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Tie Rod End Replacement
 
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Pelican Technical Article:

Tie Rod End Replacement

Nick Czerula

Time:

2 hours2 hrs

Tab:

$100

Talent:

***

Tools:

Set of sockets (22mm), 24mm wrench, large adjustable wrench, pry bar, wire brush, floor jack, two jack stands, two wheel chocks, safety glasses, lug wrench, torque wrench

Applicable Models:

BMW X5 (2000-06)

Parts Required:

Inner and outer tie rod ends

Hot Tip:

Replace inner and outer together

Performance Gain:

Quiet and smooth front end

Complementary Modification:

Replace both sides

As you turn your steering wheel you spin a shaft inside the steering column. This shaft is attached to a steering rack on the BMW X5 chassis. The steering rack gets power assist from the power steering pump. The steering rack takes the twisting motion from the steering shaft and turns it into a back and forth motion in the rack itself. At each end of the rack is a ball joint referred to as a tie rod end. This ball-joint allows the steering rack to pull the spindle to the left or the right together, depending on which direction the driver wants to turn. Since the spindle floats up and down with suspension movement the tie rod end allows it to flex up and down and still provide the left and right steering input. As tie rod ends wear out they allow the wheel to wobble back and forth. This will cause a vibration in the steering wheel and also contribute to uneven tire wear. In this tech article we will go over the steps to replace your tie rod ends.

These fasteners are going to be tight and there may not be a lot of room to swing the wrench. You are going to have to be patient and use some force to remove fasteners and components to rebuild your front end. Corrosion may hold a component in even after you have loosened a fastener. Keep in mind the joint may pop out when you use a removal tool so keep your hands clear and wear protective gloves.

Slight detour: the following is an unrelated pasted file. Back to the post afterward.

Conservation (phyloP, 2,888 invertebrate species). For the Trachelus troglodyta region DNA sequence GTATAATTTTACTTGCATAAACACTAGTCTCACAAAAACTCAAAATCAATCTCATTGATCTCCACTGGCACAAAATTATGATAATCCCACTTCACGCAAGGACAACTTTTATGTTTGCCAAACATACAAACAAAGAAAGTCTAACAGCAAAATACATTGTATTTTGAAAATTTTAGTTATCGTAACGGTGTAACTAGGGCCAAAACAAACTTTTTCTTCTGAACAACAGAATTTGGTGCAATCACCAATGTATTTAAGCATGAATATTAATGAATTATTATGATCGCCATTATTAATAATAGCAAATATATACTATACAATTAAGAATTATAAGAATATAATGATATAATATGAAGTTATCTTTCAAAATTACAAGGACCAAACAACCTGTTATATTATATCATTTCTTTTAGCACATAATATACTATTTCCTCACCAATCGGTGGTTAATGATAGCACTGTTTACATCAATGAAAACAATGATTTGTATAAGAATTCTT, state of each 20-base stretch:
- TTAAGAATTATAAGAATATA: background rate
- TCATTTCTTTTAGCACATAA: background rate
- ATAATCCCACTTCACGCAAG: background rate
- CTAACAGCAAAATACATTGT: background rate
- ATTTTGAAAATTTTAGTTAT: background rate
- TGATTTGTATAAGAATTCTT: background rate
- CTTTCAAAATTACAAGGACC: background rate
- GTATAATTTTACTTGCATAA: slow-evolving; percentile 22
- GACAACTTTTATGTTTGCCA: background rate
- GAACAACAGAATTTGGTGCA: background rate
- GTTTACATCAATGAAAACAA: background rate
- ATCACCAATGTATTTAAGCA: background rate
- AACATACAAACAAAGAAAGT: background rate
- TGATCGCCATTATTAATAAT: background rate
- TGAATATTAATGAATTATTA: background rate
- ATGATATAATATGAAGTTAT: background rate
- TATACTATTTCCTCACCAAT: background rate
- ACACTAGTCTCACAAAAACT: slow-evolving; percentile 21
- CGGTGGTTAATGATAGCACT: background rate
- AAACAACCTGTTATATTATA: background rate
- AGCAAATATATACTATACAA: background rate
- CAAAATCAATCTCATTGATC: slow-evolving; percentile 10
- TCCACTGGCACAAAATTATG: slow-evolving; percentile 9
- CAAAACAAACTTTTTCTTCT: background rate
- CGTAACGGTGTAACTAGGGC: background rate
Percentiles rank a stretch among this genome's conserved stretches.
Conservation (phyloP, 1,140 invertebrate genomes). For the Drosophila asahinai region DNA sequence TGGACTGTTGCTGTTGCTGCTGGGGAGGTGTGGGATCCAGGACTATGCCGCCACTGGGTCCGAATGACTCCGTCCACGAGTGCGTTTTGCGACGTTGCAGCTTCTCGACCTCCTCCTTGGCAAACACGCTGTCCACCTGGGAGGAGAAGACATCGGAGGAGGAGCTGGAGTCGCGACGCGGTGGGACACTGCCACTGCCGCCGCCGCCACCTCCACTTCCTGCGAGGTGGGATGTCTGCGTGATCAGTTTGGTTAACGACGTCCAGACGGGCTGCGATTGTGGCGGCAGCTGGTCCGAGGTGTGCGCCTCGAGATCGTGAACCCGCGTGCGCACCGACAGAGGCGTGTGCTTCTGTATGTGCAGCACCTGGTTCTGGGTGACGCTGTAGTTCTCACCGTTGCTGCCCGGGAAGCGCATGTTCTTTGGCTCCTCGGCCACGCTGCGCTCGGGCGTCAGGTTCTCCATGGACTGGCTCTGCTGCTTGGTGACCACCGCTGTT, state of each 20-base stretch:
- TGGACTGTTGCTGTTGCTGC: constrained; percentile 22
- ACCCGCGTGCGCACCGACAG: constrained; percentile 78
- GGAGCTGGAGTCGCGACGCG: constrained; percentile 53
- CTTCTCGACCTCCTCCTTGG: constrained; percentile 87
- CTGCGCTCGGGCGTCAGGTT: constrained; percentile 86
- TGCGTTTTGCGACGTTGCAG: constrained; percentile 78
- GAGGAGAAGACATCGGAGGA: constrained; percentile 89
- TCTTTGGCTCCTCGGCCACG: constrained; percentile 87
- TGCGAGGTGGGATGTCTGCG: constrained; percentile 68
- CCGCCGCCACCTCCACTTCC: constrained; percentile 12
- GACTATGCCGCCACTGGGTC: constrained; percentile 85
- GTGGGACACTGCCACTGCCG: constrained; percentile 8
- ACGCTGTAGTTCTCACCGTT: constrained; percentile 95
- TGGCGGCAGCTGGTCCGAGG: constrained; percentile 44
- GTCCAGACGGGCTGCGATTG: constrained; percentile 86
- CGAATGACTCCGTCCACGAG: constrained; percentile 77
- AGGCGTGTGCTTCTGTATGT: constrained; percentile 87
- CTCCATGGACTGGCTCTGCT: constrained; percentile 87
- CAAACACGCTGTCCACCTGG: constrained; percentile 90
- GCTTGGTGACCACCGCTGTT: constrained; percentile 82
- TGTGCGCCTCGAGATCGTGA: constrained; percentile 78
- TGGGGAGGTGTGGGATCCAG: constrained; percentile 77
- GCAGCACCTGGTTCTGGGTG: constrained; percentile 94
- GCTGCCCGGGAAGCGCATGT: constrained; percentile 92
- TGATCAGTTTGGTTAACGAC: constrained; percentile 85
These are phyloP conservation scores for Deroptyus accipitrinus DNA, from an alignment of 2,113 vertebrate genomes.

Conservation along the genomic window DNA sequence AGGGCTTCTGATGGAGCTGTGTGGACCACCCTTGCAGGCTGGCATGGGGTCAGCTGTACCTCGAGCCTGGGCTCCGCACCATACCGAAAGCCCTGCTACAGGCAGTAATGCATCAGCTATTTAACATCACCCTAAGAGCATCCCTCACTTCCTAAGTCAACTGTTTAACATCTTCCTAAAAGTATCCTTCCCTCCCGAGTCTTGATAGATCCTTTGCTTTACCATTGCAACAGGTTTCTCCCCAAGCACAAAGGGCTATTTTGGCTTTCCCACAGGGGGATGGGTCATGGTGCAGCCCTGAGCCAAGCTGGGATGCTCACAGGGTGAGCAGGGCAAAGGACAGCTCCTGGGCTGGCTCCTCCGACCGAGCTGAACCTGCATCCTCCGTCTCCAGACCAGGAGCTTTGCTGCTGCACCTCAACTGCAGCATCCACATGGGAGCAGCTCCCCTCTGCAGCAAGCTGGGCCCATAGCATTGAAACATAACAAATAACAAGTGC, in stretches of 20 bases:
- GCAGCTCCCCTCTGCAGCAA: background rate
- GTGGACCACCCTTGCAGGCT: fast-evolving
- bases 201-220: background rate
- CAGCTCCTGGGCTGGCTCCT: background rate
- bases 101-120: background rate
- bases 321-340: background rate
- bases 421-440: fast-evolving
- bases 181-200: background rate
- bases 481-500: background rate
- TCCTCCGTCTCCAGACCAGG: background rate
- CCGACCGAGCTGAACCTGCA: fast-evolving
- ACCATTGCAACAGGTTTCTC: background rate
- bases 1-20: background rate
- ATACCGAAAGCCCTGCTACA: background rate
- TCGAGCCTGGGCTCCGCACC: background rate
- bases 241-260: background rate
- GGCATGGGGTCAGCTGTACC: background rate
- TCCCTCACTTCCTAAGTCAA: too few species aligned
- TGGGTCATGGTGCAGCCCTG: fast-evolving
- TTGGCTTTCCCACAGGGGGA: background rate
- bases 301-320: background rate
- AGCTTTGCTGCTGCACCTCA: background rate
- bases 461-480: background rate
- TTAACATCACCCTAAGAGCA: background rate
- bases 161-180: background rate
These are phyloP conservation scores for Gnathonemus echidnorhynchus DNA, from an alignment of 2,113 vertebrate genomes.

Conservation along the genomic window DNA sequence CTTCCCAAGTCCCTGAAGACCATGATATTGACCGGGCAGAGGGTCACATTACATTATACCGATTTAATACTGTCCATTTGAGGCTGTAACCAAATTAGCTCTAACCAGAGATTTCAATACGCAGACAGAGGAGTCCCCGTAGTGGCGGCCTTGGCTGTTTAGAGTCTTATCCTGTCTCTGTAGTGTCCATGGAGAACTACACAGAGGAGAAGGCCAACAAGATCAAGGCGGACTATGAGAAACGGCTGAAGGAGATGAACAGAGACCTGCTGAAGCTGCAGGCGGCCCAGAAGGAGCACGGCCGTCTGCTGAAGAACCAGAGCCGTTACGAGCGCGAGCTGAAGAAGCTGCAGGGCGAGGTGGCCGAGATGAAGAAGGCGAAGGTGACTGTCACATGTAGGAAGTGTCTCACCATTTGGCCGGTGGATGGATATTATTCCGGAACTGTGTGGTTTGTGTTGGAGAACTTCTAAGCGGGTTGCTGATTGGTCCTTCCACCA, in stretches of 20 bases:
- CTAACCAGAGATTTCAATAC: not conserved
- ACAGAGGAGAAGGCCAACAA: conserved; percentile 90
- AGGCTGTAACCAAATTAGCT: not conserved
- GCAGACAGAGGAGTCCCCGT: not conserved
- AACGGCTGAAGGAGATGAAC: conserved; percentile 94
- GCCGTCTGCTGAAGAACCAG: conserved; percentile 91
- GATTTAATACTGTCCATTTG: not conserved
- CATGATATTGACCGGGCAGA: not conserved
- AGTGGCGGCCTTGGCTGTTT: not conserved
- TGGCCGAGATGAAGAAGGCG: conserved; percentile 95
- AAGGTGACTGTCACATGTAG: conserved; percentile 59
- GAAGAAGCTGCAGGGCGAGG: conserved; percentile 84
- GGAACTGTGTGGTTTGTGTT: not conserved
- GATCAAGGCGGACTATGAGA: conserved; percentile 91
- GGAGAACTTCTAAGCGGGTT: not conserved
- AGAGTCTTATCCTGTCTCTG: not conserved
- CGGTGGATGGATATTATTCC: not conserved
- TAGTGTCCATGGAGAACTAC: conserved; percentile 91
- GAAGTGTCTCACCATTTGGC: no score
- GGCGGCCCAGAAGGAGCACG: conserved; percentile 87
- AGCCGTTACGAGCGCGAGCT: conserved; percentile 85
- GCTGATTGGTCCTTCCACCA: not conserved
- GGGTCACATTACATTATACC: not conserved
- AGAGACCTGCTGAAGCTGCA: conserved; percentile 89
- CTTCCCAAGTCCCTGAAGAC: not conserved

There are two tie rods on each side, each with a ball joint. I will refer to these as inner and outer tie rod ends. They can be replaced separately, however, I prefer to replace them in pairs. The inner and outer tie rods are threaded together. In my region they rust together and make adjustments difficult. Rather than fighting this when aligning, I replace them together. When tie rods wear, the ball joints will wear creating free-play. You may have a knocking noise or looseness in your steering. You can check for free-play by jacking the front of your vehicle and wiggling the wheel side to side. If there is any free-play, replace the tie rod.

Remember, your car may have been serviced before and parts replaced with different size fasteners used in the replacement. The sizes of the nuts and bolts we give may be different from what you have so be prepared with different size sockets and wrenches.

Protect your eyes, hands and body from fluids, dust and debris while working on your vehicle. If working with the electrical system, disconnect the battery before beginning. Always catch fluids in appropriate containers and properly dispose of any fluid waste. Recycle parts, packaging and fluids when possible. Never work on your vehicle if you feel the task is beyond your ability.

Raise and support the front of the vehicle on jack stands. See our tech article on jacking your vehicle. You'll want both wheels off the ground for this repair.

Remove the front wheel from the side of the vehicle you are replacing the tie rod on.

The inner tie rod is hidden behind a dust boot (green arrow).
Figure 1

The inner tie rod is hidden behind a dust boot (green arrow). The outer can be seen here, attached to the steering knuckle (red arrow).

Start by loosening the connection between the inner and outer tie rod ends.
Figure 2

Start by loosening the connection between the inner and outer tie rod ends. Counter-hold the inner tie rod end with a 13mm wrench while loosening the 24mm lock nut. Loosen the nut about 3 turns.